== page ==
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Workers’ Compensation and Depression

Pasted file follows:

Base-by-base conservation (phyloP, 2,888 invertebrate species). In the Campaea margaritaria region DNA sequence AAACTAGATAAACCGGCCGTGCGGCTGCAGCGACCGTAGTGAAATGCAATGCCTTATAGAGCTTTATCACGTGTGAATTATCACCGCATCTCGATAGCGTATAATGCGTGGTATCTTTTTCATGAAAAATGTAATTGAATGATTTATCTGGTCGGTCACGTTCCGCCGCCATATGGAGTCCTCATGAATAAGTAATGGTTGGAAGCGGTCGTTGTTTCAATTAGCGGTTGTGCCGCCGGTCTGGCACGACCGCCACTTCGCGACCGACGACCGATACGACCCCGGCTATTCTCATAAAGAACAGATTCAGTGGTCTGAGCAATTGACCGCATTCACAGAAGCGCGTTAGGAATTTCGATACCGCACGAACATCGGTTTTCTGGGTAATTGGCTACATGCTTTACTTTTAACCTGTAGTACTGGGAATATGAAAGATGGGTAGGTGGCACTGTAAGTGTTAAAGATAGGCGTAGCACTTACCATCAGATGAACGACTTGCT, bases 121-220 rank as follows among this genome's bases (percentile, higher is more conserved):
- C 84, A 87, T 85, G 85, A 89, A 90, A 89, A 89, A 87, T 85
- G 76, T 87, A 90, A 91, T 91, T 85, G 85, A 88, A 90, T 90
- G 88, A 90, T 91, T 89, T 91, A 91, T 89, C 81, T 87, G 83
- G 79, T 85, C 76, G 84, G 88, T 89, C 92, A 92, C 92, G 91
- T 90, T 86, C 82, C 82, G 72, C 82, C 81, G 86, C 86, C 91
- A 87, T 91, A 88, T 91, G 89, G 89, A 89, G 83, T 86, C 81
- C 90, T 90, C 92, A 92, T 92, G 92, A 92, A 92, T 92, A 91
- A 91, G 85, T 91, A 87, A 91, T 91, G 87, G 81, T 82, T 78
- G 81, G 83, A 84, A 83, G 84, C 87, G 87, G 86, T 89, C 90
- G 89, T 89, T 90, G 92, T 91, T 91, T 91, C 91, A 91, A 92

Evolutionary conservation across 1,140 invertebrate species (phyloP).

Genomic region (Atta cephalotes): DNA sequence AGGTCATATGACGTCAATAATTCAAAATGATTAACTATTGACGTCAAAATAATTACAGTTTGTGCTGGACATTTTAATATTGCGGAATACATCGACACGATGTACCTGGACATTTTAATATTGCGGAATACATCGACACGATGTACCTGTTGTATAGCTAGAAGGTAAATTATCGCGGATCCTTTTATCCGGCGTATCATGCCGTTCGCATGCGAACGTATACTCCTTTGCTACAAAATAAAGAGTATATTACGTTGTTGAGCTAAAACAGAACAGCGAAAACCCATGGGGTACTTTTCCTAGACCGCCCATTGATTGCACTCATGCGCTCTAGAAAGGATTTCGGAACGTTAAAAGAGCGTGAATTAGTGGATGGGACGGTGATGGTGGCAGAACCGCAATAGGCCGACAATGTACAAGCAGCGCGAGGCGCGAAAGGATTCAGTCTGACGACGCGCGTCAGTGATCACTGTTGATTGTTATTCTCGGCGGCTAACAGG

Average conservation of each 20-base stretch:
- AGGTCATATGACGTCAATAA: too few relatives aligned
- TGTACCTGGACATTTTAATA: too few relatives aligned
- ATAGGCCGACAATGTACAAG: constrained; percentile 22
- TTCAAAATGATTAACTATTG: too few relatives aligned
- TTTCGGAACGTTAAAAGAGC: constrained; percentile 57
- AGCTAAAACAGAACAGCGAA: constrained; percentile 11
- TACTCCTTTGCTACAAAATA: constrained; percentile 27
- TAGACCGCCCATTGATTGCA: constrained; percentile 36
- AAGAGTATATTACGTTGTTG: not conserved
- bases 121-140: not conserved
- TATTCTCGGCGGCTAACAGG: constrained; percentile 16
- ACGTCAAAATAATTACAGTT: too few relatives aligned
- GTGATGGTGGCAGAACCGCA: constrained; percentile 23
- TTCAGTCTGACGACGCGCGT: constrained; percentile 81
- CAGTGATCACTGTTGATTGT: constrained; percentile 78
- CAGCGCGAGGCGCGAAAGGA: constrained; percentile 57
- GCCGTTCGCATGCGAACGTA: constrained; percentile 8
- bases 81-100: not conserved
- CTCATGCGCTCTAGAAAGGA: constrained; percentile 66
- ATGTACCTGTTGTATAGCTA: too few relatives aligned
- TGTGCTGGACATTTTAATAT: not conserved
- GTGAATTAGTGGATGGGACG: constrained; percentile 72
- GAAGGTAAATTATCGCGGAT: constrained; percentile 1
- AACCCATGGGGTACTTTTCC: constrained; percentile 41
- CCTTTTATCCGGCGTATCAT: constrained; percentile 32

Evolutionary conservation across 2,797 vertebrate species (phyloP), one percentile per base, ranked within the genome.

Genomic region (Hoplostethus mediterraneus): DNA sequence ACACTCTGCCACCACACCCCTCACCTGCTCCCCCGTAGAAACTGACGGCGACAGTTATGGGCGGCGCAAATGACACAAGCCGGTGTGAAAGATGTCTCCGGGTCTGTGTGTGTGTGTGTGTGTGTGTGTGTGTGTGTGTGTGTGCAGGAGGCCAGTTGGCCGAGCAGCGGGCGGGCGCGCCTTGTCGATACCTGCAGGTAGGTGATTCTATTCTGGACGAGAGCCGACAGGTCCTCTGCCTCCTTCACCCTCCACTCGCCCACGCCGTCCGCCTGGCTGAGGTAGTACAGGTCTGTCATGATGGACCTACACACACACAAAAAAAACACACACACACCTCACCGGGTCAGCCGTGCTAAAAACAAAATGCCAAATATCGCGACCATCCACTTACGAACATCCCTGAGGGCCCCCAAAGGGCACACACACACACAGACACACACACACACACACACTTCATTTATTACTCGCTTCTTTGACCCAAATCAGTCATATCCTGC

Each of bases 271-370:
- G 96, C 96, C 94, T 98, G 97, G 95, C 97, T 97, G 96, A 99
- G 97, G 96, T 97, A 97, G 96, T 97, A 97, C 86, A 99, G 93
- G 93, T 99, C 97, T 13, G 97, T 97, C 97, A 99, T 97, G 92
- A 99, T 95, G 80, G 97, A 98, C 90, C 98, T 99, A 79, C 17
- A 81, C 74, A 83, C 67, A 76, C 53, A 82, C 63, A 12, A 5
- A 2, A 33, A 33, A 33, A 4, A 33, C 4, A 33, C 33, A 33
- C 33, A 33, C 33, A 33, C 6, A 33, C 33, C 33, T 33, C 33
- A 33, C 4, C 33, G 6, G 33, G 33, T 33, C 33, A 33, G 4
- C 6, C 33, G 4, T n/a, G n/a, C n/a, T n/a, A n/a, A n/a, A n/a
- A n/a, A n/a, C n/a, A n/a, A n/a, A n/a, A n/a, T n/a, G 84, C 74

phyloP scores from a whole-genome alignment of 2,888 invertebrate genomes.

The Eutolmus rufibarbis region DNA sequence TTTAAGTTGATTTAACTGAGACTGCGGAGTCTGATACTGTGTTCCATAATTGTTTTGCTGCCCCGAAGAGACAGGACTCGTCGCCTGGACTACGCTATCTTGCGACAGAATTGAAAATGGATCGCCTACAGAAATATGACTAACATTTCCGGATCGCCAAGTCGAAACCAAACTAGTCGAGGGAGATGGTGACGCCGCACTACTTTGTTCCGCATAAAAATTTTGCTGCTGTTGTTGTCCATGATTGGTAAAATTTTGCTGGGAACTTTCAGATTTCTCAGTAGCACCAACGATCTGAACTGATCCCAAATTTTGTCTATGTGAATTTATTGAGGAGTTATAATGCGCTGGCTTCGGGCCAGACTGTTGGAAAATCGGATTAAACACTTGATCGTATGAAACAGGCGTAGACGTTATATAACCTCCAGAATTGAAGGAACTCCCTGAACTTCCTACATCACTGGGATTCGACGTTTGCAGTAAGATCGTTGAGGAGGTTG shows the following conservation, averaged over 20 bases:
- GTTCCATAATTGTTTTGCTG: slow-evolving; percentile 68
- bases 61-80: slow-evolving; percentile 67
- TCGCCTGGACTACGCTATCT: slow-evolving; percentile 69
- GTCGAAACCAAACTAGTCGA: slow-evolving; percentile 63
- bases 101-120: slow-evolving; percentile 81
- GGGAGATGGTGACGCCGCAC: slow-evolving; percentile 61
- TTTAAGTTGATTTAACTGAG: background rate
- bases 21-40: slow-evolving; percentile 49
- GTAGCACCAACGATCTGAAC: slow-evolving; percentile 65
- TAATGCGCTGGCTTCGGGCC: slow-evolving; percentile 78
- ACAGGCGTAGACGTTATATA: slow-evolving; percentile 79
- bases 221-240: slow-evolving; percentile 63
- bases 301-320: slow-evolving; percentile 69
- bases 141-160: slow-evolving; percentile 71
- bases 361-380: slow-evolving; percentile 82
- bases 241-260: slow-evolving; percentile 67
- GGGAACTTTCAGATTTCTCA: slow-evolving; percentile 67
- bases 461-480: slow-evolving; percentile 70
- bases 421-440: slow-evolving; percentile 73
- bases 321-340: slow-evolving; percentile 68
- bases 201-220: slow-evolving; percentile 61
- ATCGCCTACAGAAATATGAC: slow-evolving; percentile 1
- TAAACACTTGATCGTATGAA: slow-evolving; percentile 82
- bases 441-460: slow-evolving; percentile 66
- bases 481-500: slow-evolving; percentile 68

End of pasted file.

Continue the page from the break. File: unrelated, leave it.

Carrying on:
Depression is a common side effect of injuries. It can arise as a consequence of the injured person’s changed circumstances—lost enjoyment, sleep problems, diminished career prospects—or it can be a side effect of medications. Like any mental illness, depression can be a difficult condition to reliably prove and document for legal purposes. This includes incorporating it into a workers’ compensation claim. A baseline requirement for an injury to be covered by workers’ compensation is that it must have arisen out of or in the course of the worker’s employment. When a person suffers mental health problems as a consequence of work-related events, establishing a causal link between work and the illness can take special care. In the case of depression, showing that it arose specifically because of work, or a work-related injury, may be challenging if the person also suffered depression for reasons having nothing to do with work. Someone with a history of depression may have a more difficult time getting coverage. The problem of proof is an advantage for insurers, who will require injured workers to undergo “independent” evaluations that are often conducted by professionals who have a financial interest in making diagnoses that are favorable to the insurer. Unlike a broken bone, depression can’t be found in a scan or observed in a person’s physical movements. Instead, it has to be evaluated by questioning the patient and potentially the patient’s family members, and may be interpreted according to an evaluator’s subjective opinions. The link between work and depression may be easier to establish if the worker suffering depression can point to a specific event that triggered it. If a physical injury at work leads to depression, that causal link may help. Depression that can be linked to a particular pain medication prescribed as part of a treatment plan may also be easier to link to work. Nevada law also has specific allowance for mental illness resulting from “extreme stress in times of danger” at work, which may apply if a worker suffers depression due to witnessing or suffering a particularly shocking circumstance on the job, such as a violent accident. Someone suffering from depression in connection with a work-related incident should not be discouraged from exploring a workers’ compensation claim to cover treatment costs. At Greenman Goldberg Raby Martinez we have represented clients in workers’ compensation matters for more than 45 years. For a free attorney consultation about your circumstances call us today at 702-388-4476 or reach us through our contact page.